Design Biennial Theme

The following theme for the biennial was proposed by Deyan Sudjic (member of its Biennial advisory board and director of the Design Museum, London)


Imperfection is the theme of the first Istanbul Design Biennial. And there is nowhere better to explore it than in Istanbul, a city of infinite layers, charged with the vitality that comes from engaging with rapid urban, social and cultural change. Istanbul as a city, is far from perfect, yet it is one of the most exhilarating and dynamic centres in the world. Its special quality is that it makes so much from the imperfect, the inexact and the provisional. As a theme Imperfection will both celebrate Istanbul’s distinctive creative qualities, and encapsulate a wider discussion about the nature of design in the contemporary world. It will tell the world something about Istanbul, and offer the world a sharp insight into the nature of contemporary design.

Imperfection is a new take on old ideas. It gives the Japanese concept of Wabi, of impermanence, transience and imperfection a new expression. It is one that motivates an entire generation of young designers. It is to accept that we no longer believe in utopia, but find inspiration in working with the messy reality of everyday life. When the quality of machine production is a given, there is no need to pursue precision and repetition for their own sakes. It becomes possible to introduce the possibility of deviance from a perceived norm into the process. Imperfection is much harder to ork with than perfection. To try to make a perfect object is to know what to aim for, when you design every joint, create every seam, and shape every surface. But to look for the positive qualities in imperfection, you cannot blindly commit to a process or a conceptual framework and expect the outcome you would like simply through the exercise of skill or persistence or consistency. Every decision is a personal choice, not the result of a philosophy.

For a designer the tricky thing about looking for the qualities of imperfection is the demands it places on them to justify aesthetic decisions. Perfection is an aspect of an object that while it may not be easy to achieve, is conceptually straightforward. In the age of mass production, perfection has been taken to mean the ability to make hundreds, thousands or even millions of objects that are all exactly the same. The word itself suggests the existence of an original, with the special qualities that implies. Such objects are understood as perfect copies of something else, rather than objects that are to be understood as having their own individual qualities. Mass produced objects are the outcome of an era in which though there may be a prototype, or a model, there is no original. It is the mass produced nature of the object that is the point of the exercise. It means that every Volkswagen from a particular production run, is the same as every other Volkswagen. There is no single ideal object, with what Walter Benjamin called the ‘aura’ of art, creating a category of object to distinguish it in an age of mechanical reproduction. What there is by contrast is the promise of performance for the many. Each car has the same characteristics, the characteristics of the model. It is in some ways the very opposite of the human desire for the distinctive and the individual, the instinctive desire to make our possessions our own. The pursuit of the perfect is in part an understanding of one of the issues of the early days of mass production.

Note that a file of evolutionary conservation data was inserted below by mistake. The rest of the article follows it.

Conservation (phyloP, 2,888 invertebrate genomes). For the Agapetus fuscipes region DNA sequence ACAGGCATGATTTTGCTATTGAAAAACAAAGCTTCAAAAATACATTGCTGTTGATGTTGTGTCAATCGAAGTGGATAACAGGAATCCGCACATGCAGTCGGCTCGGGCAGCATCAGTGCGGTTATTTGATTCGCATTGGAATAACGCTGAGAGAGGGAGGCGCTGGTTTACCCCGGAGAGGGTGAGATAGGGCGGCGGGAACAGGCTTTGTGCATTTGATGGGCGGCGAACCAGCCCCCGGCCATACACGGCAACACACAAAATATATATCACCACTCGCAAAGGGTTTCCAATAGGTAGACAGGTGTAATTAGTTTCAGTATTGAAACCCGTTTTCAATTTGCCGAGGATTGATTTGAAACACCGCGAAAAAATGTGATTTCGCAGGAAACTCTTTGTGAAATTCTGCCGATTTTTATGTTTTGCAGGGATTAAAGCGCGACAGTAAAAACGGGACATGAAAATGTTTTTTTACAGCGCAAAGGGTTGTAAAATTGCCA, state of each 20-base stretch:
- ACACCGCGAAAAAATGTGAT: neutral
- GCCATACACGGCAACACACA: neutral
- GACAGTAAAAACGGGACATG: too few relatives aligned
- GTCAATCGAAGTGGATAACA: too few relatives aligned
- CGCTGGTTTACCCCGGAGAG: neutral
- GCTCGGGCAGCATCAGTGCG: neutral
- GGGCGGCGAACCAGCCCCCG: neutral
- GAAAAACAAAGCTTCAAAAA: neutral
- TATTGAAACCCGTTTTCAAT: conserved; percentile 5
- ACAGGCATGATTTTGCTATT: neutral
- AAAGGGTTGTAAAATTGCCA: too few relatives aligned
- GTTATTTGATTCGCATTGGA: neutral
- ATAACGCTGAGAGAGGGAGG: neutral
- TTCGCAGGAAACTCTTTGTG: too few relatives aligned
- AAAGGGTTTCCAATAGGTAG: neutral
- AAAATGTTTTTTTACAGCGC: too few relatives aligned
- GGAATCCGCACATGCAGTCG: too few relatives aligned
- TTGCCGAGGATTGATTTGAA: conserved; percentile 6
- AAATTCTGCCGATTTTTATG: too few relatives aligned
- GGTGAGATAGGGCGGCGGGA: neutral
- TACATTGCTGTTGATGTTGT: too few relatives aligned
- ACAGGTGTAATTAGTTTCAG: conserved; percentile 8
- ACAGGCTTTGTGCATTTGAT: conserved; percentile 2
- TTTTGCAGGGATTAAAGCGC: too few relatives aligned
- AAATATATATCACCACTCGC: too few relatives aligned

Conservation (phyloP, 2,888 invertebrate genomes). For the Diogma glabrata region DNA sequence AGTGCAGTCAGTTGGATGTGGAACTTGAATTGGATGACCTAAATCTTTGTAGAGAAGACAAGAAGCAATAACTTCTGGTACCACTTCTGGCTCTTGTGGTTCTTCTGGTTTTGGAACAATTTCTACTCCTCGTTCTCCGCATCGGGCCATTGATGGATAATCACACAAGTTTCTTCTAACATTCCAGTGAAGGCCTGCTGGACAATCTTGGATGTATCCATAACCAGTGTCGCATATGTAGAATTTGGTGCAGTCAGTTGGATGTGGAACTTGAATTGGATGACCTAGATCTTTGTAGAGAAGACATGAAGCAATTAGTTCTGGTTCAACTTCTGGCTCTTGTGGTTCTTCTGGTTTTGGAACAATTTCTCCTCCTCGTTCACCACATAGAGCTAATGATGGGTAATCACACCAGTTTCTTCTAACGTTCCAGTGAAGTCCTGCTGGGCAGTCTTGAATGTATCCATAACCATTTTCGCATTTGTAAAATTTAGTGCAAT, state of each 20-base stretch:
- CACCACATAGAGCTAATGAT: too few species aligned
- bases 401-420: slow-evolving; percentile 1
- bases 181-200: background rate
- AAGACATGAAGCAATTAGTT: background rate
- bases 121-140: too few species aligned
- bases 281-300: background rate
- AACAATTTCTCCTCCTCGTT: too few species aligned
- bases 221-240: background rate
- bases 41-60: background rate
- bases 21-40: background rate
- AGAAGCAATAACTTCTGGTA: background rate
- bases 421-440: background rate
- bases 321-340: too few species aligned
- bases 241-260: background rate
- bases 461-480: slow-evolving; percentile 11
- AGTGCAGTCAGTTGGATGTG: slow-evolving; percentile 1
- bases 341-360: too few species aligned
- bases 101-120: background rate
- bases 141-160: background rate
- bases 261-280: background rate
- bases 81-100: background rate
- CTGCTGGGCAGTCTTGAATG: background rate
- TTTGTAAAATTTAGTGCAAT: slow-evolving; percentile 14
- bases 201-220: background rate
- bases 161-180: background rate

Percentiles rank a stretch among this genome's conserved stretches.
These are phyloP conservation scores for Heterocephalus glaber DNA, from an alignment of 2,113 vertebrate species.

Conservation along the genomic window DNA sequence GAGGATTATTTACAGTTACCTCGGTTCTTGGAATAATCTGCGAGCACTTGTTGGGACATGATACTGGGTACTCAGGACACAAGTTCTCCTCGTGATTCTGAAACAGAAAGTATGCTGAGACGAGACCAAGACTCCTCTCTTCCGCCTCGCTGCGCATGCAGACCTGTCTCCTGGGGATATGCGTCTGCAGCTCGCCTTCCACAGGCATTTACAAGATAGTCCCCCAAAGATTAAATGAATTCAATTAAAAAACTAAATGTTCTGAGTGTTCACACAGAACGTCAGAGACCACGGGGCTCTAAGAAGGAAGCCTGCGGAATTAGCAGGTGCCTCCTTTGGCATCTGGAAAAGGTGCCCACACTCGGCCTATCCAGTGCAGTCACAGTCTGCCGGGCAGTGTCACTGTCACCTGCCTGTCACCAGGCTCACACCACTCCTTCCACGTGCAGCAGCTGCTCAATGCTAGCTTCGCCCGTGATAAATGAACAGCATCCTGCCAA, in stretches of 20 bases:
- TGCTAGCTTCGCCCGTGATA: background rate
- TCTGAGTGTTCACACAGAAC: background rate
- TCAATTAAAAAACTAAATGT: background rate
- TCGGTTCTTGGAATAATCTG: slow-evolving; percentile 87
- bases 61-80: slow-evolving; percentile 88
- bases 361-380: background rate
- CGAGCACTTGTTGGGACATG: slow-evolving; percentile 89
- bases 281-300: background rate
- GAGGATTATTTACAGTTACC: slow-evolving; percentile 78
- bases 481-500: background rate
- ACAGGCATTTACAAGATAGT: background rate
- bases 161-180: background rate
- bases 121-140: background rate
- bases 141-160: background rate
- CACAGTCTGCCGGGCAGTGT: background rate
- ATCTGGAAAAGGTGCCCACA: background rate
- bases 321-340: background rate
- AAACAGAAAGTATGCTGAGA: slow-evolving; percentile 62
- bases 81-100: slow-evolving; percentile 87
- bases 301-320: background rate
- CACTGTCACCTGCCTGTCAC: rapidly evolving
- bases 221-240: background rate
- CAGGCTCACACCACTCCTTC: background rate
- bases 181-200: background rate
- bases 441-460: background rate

To explore the attractions of imperfection puts the designer in a much more exposed position. Every step of the design process demands making a decision, as it were, without a safety net. We now have the possibility of using industrial production with a new level of sophistication. Not to use a machine to make an object that looks as if it was made by hand—something that has been a subtext to manufacturing since the beginning of the 19th century. When the quality of machine production is a given, there is no purpose in pursuing precision or repetition for its own sake. It becomes possible to introduce the possibility of variation and individuality into the process. So shiny glossy surfaces can be replaced by lesser degrees of polish. Pure geometry is not the only possible formal language. Pure colour can give way to muddy mixes. Symmetry is not the only option. The motivation in attempting to exploit the possibility of imprecisions to find ways of tinkering with mass production methods to give objects the charisma of the individual, is to make it clear that your vase, glass or, even chair is not exactly the same as all the others, and in some sense is distinctively personal. It is to soften and domesticate the industrial.